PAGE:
I ran the post-processed solutions in “combined” mode, meaning that the solution is run both forward and backward and the results are then combined. Not only does this tend to produce better results, but the results also have higher confidence since RTKLIB compares the forward and backwards solutions, sample by sample, and downgrades any sample where the solutions in both directions are fixed and the results differ by more than four standard deviations. This tends to do a good job of detecting and rejecting any false fixes in the results. However, it is not foolproof. If the solution is fixed in only one direction and float in the other, then there is no additional validation.

I used the same configuration settings for running each of the three RTKLIB versions on each of the data sets with a few exceptions. Versions 2.4.2 and 2.4.3 do not have the “arfilter” feature that automatically holds off new satellites until their phase bias estimates have converged enough to not break the ambiguity resolution so I increased the fixed hold off (arlockcnt) from 0 to 10 for the 2.4.2 and 2.4.3 codes. The outlier detection scheme is also different in the demo5 code from the other two versions, making it necessary to increase the outlier threshold (rejionno). In this case I increased the threshold from 1.0 to 30.0 for versions 2.4.2 and 2.4.3. Lastly, the 2.4.2 code runs very slowly if dynamics is enabled, so I turned dynamics off for this code.

The specific code versions for the experiment were: 2.4.2 p13, 2.4.3 b33 and demo5 b33b2.

I used fix percentage as a metric for the test. This isn’t a perfect metric because it doesn’t take into effect the accuracy of the non-fixed results and it can be affected by false fixes. Overall, though it is probably the best single metric for this kind of test, especially since running the solutions in combined mode should reject many of the false fixes.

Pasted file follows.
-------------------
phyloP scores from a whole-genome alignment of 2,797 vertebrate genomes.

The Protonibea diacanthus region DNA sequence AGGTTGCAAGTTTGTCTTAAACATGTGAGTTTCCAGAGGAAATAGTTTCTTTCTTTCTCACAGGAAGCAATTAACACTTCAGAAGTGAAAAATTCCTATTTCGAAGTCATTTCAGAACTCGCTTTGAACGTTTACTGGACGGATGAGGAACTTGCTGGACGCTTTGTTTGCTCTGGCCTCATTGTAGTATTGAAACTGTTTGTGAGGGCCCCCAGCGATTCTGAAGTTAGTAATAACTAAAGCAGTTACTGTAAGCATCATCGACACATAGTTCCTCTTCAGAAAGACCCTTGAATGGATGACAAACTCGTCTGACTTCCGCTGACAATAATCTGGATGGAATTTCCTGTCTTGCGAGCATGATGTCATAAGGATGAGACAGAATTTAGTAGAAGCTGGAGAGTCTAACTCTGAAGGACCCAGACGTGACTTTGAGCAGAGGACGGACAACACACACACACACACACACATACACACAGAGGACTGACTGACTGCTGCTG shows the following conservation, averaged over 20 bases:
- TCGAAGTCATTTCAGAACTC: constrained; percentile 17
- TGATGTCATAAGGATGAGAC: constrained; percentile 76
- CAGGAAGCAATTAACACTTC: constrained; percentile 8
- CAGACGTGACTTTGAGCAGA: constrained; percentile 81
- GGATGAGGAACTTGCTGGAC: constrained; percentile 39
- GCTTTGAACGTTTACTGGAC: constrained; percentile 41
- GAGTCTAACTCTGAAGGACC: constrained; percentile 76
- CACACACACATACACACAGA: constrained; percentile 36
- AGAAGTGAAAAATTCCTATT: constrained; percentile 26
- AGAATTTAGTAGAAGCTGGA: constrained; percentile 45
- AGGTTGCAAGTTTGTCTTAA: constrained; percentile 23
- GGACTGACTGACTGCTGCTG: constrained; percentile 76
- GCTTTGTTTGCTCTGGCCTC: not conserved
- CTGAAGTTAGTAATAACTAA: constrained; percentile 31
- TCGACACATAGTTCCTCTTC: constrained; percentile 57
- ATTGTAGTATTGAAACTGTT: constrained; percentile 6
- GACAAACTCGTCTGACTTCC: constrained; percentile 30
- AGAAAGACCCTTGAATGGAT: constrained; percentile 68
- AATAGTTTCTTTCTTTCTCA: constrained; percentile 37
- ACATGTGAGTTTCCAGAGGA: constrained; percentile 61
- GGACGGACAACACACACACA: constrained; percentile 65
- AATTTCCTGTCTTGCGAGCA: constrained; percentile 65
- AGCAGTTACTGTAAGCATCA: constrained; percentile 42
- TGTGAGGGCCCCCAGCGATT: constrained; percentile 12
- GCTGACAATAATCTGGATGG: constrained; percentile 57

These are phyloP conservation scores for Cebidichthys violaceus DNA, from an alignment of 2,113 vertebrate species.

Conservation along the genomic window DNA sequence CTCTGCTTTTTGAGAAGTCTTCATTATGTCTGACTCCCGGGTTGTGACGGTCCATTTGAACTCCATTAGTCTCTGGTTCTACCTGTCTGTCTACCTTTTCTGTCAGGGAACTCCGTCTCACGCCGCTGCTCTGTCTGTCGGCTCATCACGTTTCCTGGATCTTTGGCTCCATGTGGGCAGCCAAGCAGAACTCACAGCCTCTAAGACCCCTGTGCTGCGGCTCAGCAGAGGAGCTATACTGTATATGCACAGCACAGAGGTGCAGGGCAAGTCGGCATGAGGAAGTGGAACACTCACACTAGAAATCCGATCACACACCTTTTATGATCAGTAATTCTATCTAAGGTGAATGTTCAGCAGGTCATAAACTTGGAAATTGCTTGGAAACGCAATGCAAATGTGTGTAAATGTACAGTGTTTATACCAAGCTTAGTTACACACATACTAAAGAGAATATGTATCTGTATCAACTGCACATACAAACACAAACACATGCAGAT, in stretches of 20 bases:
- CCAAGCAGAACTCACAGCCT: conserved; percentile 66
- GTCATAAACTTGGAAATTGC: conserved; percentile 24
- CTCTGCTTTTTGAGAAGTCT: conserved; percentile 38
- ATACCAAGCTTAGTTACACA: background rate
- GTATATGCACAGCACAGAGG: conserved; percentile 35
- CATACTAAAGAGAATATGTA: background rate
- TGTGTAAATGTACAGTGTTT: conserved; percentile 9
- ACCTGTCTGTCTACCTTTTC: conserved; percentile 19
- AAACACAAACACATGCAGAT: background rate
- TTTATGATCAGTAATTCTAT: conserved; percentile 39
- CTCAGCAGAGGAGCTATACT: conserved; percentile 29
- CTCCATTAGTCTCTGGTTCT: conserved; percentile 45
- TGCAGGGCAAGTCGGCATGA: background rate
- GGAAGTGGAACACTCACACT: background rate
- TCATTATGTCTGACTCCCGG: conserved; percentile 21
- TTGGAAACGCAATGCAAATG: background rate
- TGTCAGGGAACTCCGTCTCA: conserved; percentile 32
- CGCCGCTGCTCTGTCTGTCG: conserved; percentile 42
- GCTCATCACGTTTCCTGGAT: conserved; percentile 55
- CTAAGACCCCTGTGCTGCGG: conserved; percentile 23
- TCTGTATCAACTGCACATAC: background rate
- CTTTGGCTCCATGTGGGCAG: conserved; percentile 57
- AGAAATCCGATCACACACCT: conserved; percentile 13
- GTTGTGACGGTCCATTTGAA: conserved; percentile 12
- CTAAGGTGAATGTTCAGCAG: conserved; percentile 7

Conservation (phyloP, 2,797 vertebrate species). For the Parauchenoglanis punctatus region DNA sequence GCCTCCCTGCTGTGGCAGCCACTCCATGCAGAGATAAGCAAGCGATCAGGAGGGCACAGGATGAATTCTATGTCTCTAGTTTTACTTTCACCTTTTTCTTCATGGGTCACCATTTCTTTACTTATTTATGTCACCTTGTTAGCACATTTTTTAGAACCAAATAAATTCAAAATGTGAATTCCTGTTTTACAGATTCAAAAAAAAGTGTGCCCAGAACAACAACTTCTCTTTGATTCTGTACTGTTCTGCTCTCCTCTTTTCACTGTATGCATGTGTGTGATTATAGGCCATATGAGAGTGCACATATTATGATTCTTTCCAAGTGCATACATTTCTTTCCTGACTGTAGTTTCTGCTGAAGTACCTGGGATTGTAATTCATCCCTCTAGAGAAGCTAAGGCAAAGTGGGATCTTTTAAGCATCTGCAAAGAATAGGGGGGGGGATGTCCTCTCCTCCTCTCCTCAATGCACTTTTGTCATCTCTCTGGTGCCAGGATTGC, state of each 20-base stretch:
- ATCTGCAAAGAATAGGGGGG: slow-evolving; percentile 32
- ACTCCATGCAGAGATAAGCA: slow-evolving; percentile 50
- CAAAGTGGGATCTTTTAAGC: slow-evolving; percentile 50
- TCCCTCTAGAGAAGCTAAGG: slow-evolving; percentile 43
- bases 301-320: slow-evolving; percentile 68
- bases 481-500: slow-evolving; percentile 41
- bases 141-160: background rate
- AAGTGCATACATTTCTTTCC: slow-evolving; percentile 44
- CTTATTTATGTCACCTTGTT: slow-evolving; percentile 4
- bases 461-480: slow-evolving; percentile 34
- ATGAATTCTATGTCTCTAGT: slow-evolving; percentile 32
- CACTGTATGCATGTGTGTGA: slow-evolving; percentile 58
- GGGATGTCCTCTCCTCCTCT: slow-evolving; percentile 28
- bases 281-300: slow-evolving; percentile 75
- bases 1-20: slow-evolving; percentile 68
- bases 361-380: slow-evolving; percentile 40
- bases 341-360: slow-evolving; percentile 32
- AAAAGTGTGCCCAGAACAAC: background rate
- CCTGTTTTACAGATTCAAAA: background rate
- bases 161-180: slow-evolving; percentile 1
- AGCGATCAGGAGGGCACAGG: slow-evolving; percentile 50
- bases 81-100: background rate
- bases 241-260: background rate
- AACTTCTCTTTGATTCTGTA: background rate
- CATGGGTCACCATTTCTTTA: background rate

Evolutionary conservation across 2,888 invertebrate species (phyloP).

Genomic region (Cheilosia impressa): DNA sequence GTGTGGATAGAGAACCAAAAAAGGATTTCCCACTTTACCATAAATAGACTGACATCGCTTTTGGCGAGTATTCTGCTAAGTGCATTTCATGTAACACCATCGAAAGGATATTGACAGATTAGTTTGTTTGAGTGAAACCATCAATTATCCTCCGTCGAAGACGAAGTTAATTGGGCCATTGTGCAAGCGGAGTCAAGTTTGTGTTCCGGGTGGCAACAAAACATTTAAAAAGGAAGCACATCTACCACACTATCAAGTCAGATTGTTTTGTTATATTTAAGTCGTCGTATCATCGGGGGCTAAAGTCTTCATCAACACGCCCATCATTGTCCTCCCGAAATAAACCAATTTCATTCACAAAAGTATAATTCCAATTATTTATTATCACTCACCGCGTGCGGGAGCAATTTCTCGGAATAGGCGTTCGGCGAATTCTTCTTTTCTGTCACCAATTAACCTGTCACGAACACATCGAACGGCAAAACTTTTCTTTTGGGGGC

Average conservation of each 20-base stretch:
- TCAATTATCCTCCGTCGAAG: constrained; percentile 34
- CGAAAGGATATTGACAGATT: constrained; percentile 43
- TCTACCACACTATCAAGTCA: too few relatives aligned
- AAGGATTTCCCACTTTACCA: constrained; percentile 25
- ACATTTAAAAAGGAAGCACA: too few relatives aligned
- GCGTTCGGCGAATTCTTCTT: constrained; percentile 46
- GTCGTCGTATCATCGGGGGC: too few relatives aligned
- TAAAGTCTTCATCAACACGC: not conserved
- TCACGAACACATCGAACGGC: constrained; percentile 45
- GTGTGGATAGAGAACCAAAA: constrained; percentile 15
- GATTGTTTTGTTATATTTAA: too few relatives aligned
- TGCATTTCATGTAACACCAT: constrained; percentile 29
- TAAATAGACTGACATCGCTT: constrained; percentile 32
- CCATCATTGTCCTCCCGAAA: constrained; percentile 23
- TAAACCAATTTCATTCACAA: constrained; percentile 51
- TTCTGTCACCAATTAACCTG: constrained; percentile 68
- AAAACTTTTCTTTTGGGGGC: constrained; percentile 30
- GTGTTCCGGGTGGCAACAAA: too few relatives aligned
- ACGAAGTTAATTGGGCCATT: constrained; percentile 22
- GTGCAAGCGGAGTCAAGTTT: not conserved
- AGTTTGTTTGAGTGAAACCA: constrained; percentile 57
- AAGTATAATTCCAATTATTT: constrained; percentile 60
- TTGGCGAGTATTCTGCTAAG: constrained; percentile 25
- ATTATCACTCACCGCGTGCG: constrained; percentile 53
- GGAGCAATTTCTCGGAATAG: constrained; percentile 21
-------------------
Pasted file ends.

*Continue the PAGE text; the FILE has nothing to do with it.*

The fix percentages for each test are listed below. The data set names correspond to the names of the sample data sets on my website.

TestV 2.4.2V 2.4.3V2.4.3ademo5data set
137.7%93.9%96.3%94.4%union_0705
235.7%9.8%60.6%85.5%niwot2_car
352.4%16.2%89.0%80.2%drone_0414
485.8%51.2%93.8%98.8%m8t_niwot_0606
559.7%21.4%83.7%97.1%swift_m8t_road_0606
663.1%10.0%83.6%99.0%car_1114
754.6%26.6%73.3%94.2%car_0320
839.4%11.2%54.4%98.1%comnav_car
925.0%9.2%53.4%98.1%not uploaded
median52.4%16.2%83.6%97.1%
Experiment results in fix percentage

For the most part, the results match my expectations. Version 2.4.2 has the lowest fix percentage, 2.4.3 is in the middle, and demo5 has the highest. However, I ran into one very significant issue with the 2.4.3 code that I do not fully understand. In the table above, the “V2.4.3” column is the results using version 2.4.3 for both the conversion from raw binary to rinex as well as for the solution. As you can see, the fix percentages were very low for this test for all data sets except the first, significantly lower than even the 2.4.2 results. I did not fully debug this issue but the problem appears to be in the conversion from raw binary to rinex, not in the solution itself.

The V2.4.3a column is the results for running the 2.4.2 code for the raw binary to rinex conversion, and then the 2.4.3 code for the solution. This result is much more within my expectations for the 2.4.3 code. I suspect that the issue with the 2.4.3 rinex conversion is that when it is filtering out low quality observations it is not preserving the cycle-slips. RTKLIB can be very sensitive to unflagged cycle slips.

I am very curious if anyone who is a regular user of the 2.4.3 code can duplicate this result. As you can see from the first data set, it does not always occur, and is much less of a problem if the data does not have a large number of cycle slips, so it would need to be tested on a more challenging data set to see this issue.